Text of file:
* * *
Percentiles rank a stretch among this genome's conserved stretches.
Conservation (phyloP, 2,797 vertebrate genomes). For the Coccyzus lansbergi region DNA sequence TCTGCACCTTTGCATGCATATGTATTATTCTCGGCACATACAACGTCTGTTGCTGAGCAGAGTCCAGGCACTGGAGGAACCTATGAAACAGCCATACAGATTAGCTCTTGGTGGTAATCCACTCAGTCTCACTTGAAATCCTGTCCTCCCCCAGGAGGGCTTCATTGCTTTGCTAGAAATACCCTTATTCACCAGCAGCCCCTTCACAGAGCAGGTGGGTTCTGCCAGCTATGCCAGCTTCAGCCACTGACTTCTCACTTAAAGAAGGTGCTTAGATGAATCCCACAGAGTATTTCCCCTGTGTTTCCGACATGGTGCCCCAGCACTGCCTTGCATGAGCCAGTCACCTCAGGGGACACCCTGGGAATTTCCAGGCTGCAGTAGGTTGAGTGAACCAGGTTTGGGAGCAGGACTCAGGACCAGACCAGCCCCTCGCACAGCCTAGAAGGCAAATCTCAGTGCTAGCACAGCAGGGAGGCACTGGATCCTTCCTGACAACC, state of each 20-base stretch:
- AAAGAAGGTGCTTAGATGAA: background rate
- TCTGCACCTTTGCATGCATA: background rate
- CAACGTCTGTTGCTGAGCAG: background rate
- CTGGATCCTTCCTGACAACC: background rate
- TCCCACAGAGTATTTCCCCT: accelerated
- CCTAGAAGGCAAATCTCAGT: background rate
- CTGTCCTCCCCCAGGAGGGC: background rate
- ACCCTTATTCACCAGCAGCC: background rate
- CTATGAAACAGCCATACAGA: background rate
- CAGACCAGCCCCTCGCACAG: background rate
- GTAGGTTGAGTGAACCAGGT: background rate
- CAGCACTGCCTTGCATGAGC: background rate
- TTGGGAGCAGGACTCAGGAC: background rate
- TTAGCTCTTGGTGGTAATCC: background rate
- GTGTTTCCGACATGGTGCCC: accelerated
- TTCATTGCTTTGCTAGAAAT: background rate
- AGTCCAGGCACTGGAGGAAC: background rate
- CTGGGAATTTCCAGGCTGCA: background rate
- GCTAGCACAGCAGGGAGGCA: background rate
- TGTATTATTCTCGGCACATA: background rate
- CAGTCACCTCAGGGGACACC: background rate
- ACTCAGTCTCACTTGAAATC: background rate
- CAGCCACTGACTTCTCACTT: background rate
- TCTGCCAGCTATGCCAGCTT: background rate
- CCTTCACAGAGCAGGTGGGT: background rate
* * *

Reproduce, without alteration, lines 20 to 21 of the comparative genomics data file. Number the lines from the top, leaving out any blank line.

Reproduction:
- CTGGGAATTTCCAGGCTGCA: background rate
- GCTAGCACAGCAGGGAGGCA: background rate